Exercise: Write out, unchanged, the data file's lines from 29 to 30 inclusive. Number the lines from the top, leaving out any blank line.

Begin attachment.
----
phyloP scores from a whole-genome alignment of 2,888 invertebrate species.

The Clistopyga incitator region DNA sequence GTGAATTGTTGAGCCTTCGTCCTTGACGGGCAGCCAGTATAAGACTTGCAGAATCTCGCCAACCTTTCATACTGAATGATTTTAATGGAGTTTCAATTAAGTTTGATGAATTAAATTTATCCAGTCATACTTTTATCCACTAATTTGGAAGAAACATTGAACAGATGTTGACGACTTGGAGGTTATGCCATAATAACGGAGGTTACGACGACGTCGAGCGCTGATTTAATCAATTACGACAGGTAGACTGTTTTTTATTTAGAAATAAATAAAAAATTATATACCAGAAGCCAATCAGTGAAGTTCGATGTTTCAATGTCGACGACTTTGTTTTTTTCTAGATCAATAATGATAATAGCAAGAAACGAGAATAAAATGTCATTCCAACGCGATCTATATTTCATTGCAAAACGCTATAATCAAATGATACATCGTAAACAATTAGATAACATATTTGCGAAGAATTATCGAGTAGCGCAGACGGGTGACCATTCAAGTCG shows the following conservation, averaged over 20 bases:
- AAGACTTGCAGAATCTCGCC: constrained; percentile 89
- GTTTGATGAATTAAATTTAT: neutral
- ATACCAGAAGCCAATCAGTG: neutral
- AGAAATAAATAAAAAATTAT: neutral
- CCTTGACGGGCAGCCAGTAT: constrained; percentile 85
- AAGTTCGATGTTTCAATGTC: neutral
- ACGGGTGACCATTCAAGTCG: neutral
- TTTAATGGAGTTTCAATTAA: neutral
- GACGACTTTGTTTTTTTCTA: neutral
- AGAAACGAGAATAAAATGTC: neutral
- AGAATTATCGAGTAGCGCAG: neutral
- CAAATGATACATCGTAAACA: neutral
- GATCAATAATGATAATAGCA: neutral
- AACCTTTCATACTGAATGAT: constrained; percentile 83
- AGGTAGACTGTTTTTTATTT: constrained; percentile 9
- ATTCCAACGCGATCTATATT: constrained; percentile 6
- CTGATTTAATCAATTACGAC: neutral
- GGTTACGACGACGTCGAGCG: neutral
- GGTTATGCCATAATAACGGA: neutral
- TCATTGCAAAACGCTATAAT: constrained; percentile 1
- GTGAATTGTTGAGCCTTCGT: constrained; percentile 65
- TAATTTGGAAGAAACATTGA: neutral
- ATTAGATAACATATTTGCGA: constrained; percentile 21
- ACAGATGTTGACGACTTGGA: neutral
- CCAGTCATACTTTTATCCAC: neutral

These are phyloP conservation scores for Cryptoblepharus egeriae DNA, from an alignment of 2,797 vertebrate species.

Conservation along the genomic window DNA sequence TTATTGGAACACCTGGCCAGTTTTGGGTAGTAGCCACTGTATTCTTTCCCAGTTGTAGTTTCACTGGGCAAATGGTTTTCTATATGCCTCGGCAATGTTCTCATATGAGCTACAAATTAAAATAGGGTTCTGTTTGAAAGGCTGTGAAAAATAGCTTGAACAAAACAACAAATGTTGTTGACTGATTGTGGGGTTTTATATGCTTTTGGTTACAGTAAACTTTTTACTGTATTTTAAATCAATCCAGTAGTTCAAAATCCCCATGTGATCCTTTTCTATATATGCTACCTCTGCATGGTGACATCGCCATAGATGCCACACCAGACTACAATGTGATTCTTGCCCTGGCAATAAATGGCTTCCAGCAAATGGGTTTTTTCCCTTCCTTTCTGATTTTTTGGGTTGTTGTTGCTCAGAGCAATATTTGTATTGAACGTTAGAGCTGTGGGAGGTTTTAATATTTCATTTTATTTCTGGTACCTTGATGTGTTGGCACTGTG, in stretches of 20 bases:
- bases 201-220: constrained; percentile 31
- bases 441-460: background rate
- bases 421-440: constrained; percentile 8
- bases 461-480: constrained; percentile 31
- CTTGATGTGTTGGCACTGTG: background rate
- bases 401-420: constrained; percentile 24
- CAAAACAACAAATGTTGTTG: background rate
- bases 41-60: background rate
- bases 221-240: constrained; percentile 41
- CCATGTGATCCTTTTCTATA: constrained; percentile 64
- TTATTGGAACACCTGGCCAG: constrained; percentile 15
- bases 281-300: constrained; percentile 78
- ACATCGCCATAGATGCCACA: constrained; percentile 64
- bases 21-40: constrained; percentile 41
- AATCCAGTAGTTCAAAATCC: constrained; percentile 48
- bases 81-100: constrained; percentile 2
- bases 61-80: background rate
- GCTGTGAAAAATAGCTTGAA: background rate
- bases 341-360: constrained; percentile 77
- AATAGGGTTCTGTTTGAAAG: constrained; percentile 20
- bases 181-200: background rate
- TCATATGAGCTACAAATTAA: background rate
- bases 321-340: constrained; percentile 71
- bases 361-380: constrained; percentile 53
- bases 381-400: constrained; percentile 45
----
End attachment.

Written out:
Conservation along the genomic window DNA sequence TTATTGGAACACCTGGCCAGTTTTGGGTAGTAGCCACTGTATTCTTTCCCAGTTGTAGTTTCACTGGGCAAATGGTTTTCTATATGCCTCGGCAATGTTCTCATATGAGCTACAAATTAAAATAGGGTTCTGTTTGAAAGGCTGTGAAAAATAGCTTGAACAAAACAACAAATGTTGTTGACTGATTGTGGGGTTTTATATGCTTTTGGTTACAGTAAACTTTTTACTGTATTTTAAATCAATCCAGTAGTTCAAAATCCCCATGTGATCCTTTTCTATATATGCTACCTCTGCATGGTGACATCGCCATAGATGCCACACCAGACTACAATGTGATTCTTGCCCTGGCAATAAATGGCTTCCAGCAAATGGGTTTTTTCCCTTCCTTTCTGATTTTTTGGGTTGTTGTTGCTCAGAGCAATATTTGTATTGAACGTTAGAGCTGTGGGAGGTTTTAATATTTCATTTTATTTCTGGTACCTTGATGTGTTGGCACTGTG, in stretches of 20 bases:
- bases 201-220: constrained; percentile 31